text encoding, cont. (119)

Thu, 20 Apr 89 19:56:29 EDT

Humanist Mailing List, Vol. 2, No. 865. Thursday, 20 Apr 1989.

(1) Date: Thu, 20 Apr 89 12:47 (30 lines)
From: Wujastyk (on GEC 4190 Rim-D at UCL) <UCGADKW@EUCLID.UCL.AC.UK>
Subject: Devanagari, Sanskrit primers

(2) Date: 20 April 1989 09:56:10 CDT (55 lines)
From: "Michael Sperberg-McQueen 312 996-2477 -2981" <U35395@UICVM>
Subject: Sanskrit and the TEI

(3) Date: 20 Apr 89 17:26:36 bst (9 lines)
Subject: Tagged Hebrew Texts

(1) --------------------------------------------------------------------
Date: Thu, 20 Apr 89 12:47
From: Wujastyk (on GEC 4190 Rim-D at UCL) <UCGADKW@EUCLID.UCL.AC.UK>
Subject: Devanagari, Sanskrit primers

Patrick W. Conner <U47C2@WVNVM.bitnet> noted that he has studied
Sanskrit long enough to know that you cannot really handle Devanagari in
ASCII unless you ignore the ligatures.

Absolutely--that's not under discussion. What is being debated is
a coding scheme for Sanskrit in *roman transliteration*.

And yes, I believe Perry's Primer is still in print. I keep seeing it in
bookshops, although I cannot give you a specific shop from memory. Get
the full book reference and send it to the biggest shop you know, or try

South Asia Books,
P. O. Box 502,
Missouri 65205,
Phone (314) 449-1359

You never really get away from your first primer, I know. But many
people feel that Perry has been superseded by M. Coulson's, Teach Yourself
Sanskrit, which is also still in print.


(2) --------------------------------------------------------------59----
Date: 20 April 1989 09:56:10 CDT
From: "Michael Sperberg-McQueen 312 996-2477 -2981" <U35395@UICVM>
Subject: Sanskrit and the TEI

During the recent discussion of Mathieu Boisvert's proposal for the
encoding of Sanskrit and Pali, Charles Faulhaber asked what the Text
Encoding Initiative and the International Organization for
Standardization are doing about the subject. I apologize for the
belated reply, but I was out of town when the question was asked.

He is right, of course. The Text Encoding Initiative should and will
look at Sanskrit and Pali as well as other languages, both in their
conventional alphabets and in Latin transcription. We hope to be able
to include guidance for encoding texts in such languages which (a)
reflects consensus among the practitioners of a field (so agreement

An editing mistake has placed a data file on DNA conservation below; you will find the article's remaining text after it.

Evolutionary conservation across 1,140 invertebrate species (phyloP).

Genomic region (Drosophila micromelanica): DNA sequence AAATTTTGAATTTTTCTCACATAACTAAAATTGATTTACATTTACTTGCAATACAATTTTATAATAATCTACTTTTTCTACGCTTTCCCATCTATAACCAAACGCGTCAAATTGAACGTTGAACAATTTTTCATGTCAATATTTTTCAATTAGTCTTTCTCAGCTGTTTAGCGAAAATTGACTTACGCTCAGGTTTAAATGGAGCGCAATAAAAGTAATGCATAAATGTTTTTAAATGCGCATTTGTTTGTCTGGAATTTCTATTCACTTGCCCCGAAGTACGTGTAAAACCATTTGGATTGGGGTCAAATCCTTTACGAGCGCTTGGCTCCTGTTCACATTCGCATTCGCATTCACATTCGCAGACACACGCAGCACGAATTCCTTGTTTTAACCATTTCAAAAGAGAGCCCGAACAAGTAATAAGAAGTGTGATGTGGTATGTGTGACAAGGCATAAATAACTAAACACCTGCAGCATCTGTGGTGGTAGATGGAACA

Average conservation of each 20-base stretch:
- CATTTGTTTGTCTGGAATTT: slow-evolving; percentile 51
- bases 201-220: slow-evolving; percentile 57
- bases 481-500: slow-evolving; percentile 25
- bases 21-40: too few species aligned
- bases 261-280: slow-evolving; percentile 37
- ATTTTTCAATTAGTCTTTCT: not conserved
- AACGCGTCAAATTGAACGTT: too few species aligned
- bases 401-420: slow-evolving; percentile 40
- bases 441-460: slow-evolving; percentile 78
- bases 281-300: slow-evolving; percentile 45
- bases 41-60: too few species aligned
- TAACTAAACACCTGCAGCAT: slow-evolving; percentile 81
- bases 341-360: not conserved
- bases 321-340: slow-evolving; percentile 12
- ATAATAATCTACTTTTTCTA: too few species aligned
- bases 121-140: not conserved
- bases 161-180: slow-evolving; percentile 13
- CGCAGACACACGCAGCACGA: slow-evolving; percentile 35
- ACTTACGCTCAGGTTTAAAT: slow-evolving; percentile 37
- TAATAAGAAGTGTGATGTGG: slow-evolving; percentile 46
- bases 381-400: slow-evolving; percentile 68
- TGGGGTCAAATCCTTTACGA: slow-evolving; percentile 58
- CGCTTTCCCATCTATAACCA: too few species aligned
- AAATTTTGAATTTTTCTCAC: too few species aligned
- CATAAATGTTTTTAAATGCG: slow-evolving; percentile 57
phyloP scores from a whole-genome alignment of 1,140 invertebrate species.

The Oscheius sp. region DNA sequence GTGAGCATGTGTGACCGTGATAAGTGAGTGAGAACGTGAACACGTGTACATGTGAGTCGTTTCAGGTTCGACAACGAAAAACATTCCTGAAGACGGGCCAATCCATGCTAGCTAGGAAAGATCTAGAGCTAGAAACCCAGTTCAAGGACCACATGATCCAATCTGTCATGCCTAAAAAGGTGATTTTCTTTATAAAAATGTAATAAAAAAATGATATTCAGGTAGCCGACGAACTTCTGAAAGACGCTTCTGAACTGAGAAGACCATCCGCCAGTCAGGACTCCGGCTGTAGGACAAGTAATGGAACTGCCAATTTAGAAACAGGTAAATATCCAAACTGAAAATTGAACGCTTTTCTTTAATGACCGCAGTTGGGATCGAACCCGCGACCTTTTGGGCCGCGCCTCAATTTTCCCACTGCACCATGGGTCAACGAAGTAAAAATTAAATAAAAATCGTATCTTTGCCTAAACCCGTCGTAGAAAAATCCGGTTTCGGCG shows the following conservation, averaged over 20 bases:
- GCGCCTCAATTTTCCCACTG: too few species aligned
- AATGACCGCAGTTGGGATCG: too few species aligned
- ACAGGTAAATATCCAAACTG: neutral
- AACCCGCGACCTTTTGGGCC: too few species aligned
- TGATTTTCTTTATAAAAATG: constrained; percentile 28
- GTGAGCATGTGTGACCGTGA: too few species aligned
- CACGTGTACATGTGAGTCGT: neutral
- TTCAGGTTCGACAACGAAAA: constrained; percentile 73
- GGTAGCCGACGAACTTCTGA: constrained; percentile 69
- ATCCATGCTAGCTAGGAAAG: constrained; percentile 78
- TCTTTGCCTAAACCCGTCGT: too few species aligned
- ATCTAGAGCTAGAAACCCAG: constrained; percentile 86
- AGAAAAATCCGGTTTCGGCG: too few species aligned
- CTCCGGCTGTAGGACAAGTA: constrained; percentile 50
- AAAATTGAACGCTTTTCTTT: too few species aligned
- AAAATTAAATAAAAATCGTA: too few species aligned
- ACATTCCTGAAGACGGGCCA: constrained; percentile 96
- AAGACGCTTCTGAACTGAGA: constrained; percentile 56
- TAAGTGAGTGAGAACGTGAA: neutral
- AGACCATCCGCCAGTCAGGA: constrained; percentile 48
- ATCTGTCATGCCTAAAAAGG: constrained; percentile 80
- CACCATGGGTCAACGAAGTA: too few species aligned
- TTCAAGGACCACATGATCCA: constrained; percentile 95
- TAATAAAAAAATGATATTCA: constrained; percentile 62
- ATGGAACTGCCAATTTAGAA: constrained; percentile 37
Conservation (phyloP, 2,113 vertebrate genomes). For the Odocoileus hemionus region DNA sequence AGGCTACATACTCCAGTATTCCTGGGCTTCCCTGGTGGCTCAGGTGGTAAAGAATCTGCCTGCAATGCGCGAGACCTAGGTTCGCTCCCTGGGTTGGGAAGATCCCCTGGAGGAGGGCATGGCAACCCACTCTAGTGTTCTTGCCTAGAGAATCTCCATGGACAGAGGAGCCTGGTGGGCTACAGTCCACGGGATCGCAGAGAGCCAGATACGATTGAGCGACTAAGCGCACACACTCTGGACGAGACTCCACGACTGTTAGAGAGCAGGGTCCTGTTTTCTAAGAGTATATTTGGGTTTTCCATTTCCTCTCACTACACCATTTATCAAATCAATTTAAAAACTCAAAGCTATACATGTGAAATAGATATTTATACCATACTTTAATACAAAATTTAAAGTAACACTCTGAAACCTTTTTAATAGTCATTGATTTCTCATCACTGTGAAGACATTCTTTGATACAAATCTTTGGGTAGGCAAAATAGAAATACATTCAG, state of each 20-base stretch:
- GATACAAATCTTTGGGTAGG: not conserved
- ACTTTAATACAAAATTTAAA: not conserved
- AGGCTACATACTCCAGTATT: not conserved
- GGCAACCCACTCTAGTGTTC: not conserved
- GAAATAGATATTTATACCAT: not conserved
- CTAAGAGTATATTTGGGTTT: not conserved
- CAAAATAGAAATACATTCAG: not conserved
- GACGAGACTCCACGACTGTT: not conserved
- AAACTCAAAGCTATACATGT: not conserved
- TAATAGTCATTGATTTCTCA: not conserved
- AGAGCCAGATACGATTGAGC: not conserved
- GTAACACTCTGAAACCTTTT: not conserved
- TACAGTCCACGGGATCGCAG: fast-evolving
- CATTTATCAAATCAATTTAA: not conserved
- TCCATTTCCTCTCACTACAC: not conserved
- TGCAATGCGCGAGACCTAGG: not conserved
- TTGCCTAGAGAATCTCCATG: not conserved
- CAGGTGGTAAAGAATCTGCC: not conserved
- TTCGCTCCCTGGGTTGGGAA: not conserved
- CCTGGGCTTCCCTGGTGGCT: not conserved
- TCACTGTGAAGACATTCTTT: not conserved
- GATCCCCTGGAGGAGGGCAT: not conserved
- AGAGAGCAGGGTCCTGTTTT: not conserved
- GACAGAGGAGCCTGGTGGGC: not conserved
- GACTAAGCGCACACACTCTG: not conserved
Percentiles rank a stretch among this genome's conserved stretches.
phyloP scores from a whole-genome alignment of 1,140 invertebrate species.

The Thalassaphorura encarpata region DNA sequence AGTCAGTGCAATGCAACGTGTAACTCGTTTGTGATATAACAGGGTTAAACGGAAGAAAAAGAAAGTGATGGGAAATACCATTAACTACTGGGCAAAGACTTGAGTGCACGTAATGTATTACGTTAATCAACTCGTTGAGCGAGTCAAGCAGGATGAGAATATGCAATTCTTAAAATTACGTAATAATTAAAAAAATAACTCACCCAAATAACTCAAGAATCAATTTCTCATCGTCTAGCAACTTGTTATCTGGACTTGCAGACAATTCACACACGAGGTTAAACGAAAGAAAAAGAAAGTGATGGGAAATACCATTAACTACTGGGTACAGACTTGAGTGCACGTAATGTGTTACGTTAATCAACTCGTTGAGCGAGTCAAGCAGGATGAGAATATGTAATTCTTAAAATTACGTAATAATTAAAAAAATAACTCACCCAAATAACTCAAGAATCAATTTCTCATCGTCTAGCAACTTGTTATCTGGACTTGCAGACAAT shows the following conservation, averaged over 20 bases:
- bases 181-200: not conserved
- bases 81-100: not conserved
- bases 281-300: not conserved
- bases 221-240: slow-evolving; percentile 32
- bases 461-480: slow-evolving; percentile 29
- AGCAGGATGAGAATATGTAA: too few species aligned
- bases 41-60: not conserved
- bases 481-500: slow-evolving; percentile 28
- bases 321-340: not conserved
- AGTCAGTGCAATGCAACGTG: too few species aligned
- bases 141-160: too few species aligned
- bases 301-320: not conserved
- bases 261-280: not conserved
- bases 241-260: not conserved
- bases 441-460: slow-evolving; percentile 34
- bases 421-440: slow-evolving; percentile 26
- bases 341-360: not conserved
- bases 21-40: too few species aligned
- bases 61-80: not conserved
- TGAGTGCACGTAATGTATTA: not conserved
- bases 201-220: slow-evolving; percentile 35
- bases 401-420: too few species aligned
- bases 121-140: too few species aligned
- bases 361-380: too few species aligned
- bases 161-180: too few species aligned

among Sanskritists is important to us), (b) accords as well as possible
with relevant national and international standards, and (c) does not
conflict with other schemes and alphabets (since the mixing of alphabets
is a clear desideratum for many of us).

For obvious economic reasons, ISO and its member organizations focus
more on living languages and their alphabets than on dead ones. I don't
know of any ISO recommendations for Devanagari character sets, and don't
expect to see any soon. ISO character sets for all alphabets
consistently omit characters needed for older texts but not now in use.
So there probably won't be much resistance from ISO if academics develop
their own practice for such older characters.

There are some standards, however, which are worth looking at, since
libraries have been struggling with standardization and automation for
some time, and face an extreme version of the challenge which faces
us all, since their printed catalogs must handle languages of all
descriptions. ANSI Z39.47, for example, ("Extended Latin Alphabet
Coded Character Set for Bibliographic Use") has all the characters
needed to print romainzed Pali and Sanskrit, as well as eighty or
so other languages. Its primary drawback is that so few industry
people have heard of it or implement it.

It seems unlikely that one method will work for all environments,
so the TEI might well conclude by documenting several practices,
aimed severally at interchange, use on 7-bit devices, use on 8-bit
devices with overstrike, and use of 8-bit devices without overstrike.
Can we do that without complicating the matter unreasonably? We
are eager to hear your opinions, and I invite you to share them with

In order not to overburden Humanist with such technical discussion,
however, I suggest we move the topic over to the new public list
for discussion of the Text Encoding Initiative and text encoding
problems generally, namely TEI-L@UICVM (see separate announcement).

-Michael Sperberg-McQueen
ACH / ACL / ALLC Text Encoding Initiative
University of Illinois at Chicago
(3) --------------------------------------------------------------13----
Date: 20 Apr 89 17:26:36 bst
Subject: Tagged Hebrew Texts

There are about 7 or 8 different morphologically tagged texts
of the Hebrew Bible completed or in production in some 6 different
countries. Some are available at very different costs. Details
are in J.J.Hughes,Bits Bytes and Biblical Studies, Zondervan
1987 or 1988. David M.